Pay Your Quarterly Estimated Taxes
Paying your quarterly estimated taxes might seem straightforward, but with the April 15th being the seminal date for taxes—business owners often forget about keeping up with their quarterly estimated taxes.

The final day to pay estimated taxes is January 1st, so make sure you pay them on time to avoid penalties. Most freelancers are cash basis taxpayers which simply means they report income and deductions in the same year that they receive them. If possible, you should try and get your clients to pay out in January. By being paid in January rather than December, you won’t have to declare that income on your taxes for another year.

Austin Miller is the Content Marketing Ninja at Bookly, an online bookkeeping service designed for small business owners. Bookly pairs you with a dedicated bookkeeper and software so you spend more time doing what you love.

7 Documents Every Independent Contractor Should Keep

Freelancers and contractors are projected to make up more than 40 percent of the US workforce by the year 2020, likely leading to more scrutinized employment laws. Protect yourself by keeping important documents securely stored and easily accessible.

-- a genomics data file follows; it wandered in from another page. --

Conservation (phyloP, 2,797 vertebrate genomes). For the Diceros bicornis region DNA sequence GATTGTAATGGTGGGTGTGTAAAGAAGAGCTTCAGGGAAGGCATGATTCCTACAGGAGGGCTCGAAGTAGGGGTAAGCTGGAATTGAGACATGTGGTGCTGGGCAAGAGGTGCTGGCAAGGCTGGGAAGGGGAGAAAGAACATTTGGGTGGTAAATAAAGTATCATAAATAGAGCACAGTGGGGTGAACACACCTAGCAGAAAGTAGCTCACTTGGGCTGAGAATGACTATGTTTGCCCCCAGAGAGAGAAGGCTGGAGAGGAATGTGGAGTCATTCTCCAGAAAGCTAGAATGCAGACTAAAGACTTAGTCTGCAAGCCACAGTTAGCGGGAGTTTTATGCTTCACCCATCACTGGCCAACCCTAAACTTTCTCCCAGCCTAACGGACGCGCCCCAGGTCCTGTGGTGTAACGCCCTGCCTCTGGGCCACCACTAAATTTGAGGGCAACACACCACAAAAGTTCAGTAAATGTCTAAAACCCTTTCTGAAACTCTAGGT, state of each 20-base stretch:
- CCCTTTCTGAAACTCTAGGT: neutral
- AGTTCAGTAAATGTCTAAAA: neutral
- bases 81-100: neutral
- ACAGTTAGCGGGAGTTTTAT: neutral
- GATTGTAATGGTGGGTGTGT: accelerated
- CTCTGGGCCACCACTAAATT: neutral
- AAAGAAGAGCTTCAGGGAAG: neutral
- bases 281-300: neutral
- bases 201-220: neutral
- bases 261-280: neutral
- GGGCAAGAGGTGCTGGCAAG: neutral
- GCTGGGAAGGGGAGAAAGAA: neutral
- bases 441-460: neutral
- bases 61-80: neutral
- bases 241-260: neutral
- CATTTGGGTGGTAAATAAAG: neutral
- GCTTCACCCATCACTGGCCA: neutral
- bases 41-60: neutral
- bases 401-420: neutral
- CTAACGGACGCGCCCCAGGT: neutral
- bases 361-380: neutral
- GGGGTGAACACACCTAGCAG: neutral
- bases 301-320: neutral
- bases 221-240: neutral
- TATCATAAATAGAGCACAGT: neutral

Keeping track of business documents seems like an obvious obligation for an independent contractor, but the “what”, “why” and “when” of this obligation remains a gray area for many. With Uber’s recent legal challenges concerning the worker classification of independent contractors, documented proof is only sure-fire way to defend against fees and legal claims from the IRS.

But do you know exactly what to keep, and how long to should keep it for? Leaving a paper trail to prove independent contracting work is more important now than ever before, and Shoeboxed wants to make sure you understand the benefits of keeping the following documents safe, secure and accessible:

Invoices (7 years)
Key business ledgers like invoices should be kept for a minimum of seven years, and for good reason. It’s the best way to protect your contracted accounts against a conflict with a client project. Invoice statements also verify that you are subject to profits and losses, which is one of the factors in the Twenty Factor Test for an independent contractor. In the event of an IRS audit, this will help prove your status as a contractor.

Travel Mileage Logs (3 years)